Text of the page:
Published Online: November 25, 2014
Anaphylaxis is an acute, life-threatening systemic allergic reaction that can lead to cardiorespiratory arrest within minutes. However, death from anaphylaxis is relatively rare, and analysis of these events may highlight factors associated with a poorer outcome. In a study recently published in The Journal of Allergy and Clinical Immunology (JACI), Turner and colleagues present data relating to anaphylaxis deaths over the past two decades in the United Kingdom.
The authors extracted data from national databases that record hospital admissions and fatalities caused by anaphylaxis between 1992 and 2012. All deaths were crosschecked against a prospective fatal anaphylaxis registry. The registry represents the largest patient data collection of fatal anaphylaxis in the world.
Despite a significant increase in hospitalizations for anaphylaxis, the rate of fatalities has remained stable. Drug- and insect sting–induced anaphylaxis were more common in those over 60, while food-triggered deaths occurred predominantly in younger people. This was not limited to teenagers (as previously reported), but also included adults in their 30s and 40s – an age group not known for risky behaviors (which are often cited as causing excess mortality due to food-induced anaphylaxis in teenagers).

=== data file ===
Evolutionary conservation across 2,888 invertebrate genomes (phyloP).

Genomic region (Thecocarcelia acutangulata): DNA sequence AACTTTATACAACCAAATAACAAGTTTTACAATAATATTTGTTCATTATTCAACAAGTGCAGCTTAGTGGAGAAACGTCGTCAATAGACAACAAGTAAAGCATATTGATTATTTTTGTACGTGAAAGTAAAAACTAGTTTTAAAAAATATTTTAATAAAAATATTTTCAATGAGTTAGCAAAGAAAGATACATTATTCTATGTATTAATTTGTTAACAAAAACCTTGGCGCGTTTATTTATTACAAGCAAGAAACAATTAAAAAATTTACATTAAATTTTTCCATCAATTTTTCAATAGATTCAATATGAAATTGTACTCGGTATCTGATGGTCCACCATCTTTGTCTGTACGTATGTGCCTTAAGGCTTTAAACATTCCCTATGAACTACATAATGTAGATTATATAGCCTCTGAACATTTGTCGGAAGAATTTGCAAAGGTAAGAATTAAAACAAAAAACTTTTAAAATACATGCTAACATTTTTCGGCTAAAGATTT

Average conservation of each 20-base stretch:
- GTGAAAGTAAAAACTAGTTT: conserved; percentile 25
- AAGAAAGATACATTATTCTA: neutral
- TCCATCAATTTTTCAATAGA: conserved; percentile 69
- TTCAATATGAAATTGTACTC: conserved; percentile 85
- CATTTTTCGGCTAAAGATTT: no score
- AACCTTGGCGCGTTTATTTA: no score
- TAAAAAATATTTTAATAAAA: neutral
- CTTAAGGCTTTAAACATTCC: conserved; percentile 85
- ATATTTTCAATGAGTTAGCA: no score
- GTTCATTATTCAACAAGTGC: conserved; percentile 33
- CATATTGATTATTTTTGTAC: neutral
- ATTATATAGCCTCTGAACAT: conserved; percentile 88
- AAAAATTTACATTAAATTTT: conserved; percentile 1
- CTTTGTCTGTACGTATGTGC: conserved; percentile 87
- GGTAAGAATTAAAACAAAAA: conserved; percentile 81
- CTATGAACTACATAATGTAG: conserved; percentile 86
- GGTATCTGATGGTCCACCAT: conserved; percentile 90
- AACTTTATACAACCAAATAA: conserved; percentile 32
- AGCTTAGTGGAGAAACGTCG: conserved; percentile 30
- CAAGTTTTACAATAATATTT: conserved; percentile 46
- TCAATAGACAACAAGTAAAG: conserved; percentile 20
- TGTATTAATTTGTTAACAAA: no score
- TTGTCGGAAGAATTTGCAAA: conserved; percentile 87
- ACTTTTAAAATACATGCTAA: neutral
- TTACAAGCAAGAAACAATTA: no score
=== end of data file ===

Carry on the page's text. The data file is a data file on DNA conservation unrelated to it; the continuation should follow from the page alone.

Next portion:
Importantly, the relatively lower rates of fatalities in older ages were not explained by age-related differences in rates of hospitalization due to anaphylaxis. The authors suggest that there may be a specific vulnerability to severe outcomes from food-induced allergic reactions in the second and third decades of life.
The Journal of Allergy and Clinical Immunology (JACI) is an official scientific journal of the AAAAI, and is the most-cited journal in the field of allergy and clinical immunology.